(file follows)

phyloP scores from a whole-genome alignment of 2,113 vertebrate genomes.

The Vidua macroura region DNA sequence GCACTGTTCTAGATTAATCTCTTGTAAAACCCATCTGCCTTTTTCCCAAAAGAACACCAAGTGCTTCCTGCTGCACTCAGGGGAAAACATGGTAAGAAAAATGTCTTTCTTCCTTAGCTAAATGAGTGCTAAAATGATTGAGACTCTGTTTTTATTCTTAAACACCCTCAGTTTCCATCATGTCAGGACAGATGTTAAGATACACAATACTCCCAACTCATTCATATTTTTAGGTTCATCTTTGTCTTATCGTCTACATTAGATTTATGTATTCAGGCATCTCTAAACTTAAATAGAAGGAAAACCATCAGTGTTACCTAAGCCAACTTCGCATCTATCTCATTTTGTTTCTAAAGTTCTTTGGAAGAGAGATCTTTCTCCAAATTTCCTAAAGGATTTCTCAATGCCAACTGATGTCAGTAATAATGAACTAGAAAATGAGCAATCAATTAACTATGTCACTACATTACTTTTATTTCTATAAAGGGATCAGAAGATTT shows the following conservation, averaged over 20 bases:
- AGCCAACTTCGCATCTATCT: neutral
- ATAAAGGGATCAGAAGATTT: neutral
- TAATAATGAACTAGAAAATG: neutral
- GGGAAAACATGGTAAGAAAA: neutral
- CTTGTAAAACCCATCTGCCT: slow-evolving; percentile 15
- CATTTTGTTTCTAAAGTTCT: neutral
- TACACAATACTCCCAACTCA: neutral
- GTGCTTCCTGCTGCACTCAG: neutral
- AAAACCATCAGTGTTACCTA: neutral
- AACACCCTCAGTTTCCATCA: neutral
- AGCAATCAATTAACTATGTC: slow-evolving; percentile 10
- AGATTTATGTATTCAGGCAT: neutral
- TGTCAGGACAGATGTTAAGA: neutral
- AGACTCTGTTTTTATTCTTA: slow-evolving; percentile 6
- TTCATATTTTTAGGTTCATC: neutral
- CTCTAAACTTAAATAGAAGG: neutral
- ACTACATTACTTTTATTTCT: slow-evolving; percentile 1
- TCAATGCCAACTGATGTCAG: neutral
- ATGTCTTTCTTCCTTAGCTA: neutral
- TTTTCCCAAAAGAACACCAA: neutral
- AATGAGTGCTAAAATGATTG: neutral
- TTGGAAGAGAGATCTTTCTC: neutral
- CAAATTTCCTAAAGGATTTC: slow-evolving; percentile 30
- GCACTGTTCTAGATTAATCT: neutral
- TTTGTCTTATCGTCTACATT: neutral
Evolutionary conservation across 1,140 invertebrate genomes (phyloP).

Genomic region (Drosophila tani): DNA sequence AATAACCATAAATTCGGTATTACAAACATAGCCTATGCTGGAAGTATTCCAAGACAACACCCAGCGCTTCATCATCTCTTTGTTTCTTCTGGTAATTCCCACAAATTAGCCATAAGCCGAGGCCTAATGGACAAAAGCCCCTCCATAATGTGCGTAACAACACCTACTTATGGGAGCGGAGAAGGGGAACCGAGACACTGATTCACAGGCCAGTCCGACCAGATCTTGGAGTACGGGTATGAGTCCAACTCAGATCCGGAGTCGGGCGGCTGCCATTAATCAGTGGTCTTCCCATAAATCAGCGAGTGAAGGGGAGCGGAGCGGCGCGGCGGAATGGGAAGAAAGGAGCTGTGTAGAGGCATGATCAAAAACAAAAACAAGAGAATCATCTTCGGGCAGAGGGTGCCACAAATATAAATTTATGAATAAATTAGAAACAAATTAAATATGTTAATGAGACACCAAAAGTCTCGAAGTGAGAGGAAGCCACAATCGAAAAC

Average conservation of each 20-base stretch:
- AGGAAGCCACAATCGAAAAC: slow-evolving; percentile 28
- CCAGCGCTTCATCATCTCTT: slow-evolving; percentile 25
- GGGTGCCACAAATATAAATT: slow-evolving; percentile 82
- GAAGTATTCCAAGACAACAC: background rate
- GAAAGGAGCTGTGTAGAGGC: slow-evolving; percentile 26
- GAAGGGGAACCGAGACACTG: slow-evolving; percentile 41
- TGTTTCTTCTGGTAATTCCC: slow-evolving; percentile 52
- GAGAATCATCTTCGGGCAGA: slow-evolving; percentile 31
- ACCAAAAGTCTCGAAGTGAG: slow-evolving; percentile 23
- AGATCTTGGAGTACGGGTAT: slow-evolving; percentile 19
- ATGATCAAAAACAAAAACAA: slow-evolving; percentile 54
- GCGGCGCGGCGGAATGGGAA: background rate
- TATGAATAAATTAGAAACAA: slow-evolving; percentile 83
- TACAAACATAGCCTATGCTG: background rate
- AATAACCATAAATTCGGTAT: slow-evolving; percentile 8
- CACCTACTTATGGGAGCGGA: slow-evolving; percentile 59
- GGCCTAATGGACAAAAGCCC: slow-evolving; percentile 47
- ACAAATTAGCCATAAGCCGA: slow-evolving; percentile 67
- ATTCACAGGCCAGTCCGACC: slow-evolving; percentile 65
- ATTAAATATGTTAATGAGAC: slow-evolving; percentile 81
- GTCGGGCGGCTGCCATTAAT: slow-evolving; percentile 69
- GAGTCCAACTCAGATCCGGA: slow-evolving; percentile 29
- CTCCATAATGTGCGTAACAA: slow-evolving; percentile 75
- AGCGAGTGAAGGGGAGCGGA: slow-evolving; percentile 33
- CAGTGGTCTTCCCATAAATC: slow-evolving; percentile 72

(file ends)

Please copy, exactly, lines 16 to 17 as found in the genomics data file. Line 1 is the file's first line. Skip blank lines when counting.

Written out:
- AGACTCTGTTTTTATTCTTA: slow-evolving; percentile 6
- TTCATATTTTTAGGTTCATC: neutral